On Monday afternoon February 2, 2015, Thomas J. Lee walked into a church in Corinth, Mississippi 250 miles from the scene of the murders. He told the pastor he had car trouble and needed a lift to Opelika, Alabama. The minister gave Lee money for a bus ticket and a member of the church drove him to the bus station in Tupelo, Mississippi.

     A few hours later, the pastor saw a news report about the Georgia murders on television. The reportage included a photograph of Lee. Realizing he had just helped a fugitive in a mass murder case, the pastor called the police.

     At five that Monday afternoon, police officers took Thomas J. Lee into custody at the Tupelo bus station where he was still waiting for his bus. The next day he was back in Georgia where he was booked into the Troup County Jail on five counts of malice murder. The judge denied him bond.

    On August 12, 2015, Thomas J. Lee pleaded guilty in Troup County Superior Court to five counts of first-degree murder. The judge sentenced the mass murderer to life in prison without the possibility of parole. 

Flying Drones into Prison

     On January 20, 2015 a judge in South Carolina sentenced Brandon Lee Doyle to fifteen years for trying  to fly contraband over the fence at the Lee Correctional Institution in Bishopville. In April 2014, officials found a crashed drone in the bushes outside the prison fence. Officers also discovered items inmates are not allowed to have such as phones, tobacco products, marijuana and synthetic marijuana.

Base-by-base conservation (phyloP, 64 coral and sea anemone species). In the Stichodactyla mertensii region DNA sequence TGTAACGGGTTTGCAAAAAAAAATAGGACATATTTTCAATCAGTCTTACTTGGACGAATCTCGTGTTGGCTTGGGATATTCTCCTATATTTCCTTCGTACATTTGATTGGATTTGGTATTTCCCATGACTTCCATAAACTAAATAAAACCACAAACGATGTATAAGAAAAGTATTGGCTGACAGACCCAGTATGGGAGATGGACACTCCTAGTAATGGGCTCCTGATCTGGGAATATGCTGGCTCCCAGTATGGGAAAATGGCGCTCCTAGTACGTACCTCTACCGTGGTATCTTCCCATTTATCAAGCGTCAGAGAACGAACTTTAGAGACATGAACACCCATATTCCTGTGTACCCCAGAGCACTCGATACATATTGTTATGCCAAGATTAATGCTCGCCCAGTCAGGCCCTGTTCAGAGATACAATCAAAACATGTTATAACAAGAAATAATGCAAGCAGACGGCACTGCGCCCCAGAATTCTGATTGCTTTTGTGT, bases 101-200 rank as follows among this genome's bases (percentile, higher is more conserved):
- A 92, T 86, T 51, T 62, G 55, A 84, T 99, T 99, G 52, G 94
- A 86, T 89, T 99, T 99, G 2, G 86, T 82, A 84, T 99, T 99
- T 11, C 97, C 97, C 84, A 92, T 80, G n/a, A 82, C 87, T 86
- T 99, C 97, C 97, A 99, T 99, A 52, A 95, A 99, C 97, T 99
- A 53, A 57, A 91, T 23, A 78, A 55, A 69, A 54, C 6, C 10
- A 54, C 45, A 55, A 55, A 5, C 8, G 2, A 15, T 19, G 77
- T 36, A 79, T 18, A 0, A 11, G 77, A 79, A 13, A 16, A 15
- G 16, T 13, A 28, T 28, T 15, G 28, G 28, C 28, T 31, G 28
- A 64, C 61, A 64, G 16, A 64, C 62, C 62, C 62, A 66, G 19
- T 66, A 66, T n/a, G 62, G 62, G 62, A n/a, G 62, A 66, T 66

The drone never made it over the 12-foot-high razor-ribbon fence. Corrections officials believe this was the first known attempt to use a drone to smuggle contraband into a South Carolina prison.

"15 Years For The Man Who Tried to Fly a Drone Into Prison," Associated Press, January 20, 2015 

Death By Gaming

     A 32-year-old man was found dead in an Internet cafe in Taiwan after a marathon three-day gaming binge. This was the island's second death of an online gamer this year. The man, surnamed Hsieh, entered the cafe in Kaohsiung, Taiwan's second largest city, on January 6, 2015…An employee found him motionless and sprawled on a table at ten in the morning of January 8. He was rushed to a nearby hospital where doctors pronounced him dead from cardiac arrest…

     Hsieh had been unemployed for some time and Internet cafes were the only places he could go. According to his family, he would disappear for two to three days on end…

     It was not known exactly how long Hsieh lay dead in the Internet cafe but police said his body had begun to stiffen so he must have been dead for several hours before the police arrived...Gamers in the cafe continued playing as if nothing had happened…